But Blunt managed to ride it out for another 13 years, thanks partly to his friendships with top people in the secret service.
Utterly convinced that any suspicions about Blunt were bogus, MI5 Deputy Director Rod Liddell wrote in his diary: “Anthony telephoned about the press who were still persecuting him. I advised him not to speak to them, and if accosted outside to say that he knew nothing about the matter and had nothing to say.”
According to a later statement by Margaret Thatcher, the Security Service was suspicious of Blunt after 1951, carrying out “an intensive and prolonged investigation of his activities” and interviewing him “on 11 occasions.” However, they still didn’t have any real evidence against him.
But everything changed after 1963, when American citizen Michael Straight pointed the finger at Anthony Blunt.
These two men had known each other at Cambridge back in the 30s, and it is likely that Straight was also involved in this network of KGB spies. But faced with a background check for a new government job in Washington DC, Michael Straight decided to come clean about his history – and give Blunt up as a spy. Six months later, the FBI passed their information on to MI5 and the game was up.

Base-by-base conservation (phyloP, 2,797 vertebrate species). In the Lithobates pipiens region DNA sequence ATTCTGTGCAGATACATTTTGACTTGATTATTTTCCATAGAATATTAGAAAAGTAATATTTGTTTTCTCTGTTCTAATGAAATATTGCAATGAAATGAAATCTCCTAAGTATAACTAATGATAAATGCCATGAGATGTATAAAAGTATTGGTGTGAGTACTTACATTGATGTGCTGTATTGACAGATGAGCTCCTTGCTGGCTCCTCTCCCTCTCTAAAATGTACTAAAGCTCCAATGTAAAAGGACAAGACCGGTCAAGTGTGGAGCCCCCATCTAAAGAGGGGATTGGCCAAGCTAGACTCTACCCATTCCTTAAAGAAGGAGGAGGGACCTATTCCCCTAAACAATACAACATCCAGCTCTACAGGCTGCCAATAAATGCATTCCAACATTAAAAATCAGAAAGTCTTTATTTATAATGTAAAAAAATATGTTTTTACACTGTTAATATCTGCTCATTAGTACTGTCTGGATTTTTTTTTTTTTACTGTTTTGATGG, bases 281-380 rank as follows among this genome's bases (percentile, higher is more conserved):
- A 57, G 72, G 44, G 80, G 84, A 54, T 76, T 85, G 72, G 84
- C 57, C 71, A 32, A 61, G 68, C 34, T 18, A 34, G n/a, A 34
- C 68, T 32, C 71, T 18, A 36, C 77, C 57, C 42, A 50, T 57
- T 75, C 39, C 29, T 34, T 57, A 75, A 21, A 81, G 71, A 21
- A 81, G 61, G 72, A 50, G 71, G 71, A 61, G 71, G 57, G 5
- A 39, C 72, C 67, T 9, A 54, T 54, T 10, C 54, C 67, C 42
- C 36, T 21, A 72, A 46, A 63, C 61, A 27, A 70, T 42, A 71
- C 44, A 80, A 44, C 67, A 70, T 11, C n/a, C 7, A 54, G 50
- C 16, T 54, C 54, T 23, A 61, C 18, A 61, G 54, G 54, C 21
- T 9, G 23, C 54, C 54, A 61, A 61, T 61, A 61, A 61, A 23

Was the truth kept secret? Did the Queen know?
Anthony Blunt was now exposed as a Soviet spy – but only a select few people were allowed to know the truth.
Thatcher later told the House of Commons that “early in 1964 new information was received which directly implicated Blunt. It did not, however, provide a basis on which charges could be brought.” Instead, the authorities decided that “the public interest” lay in trying to secure a confession from Blunt and “obtain information from him about any others who might still be a danger.”
In April 1964, Blunt received a visit from an MI5 officer. He was offered a deal: in return for a full confession, he would be granted immunity from prosecution. Attorney-general Sir John Hobson and MI5 also agreed that his spying career would be kept secret from the public.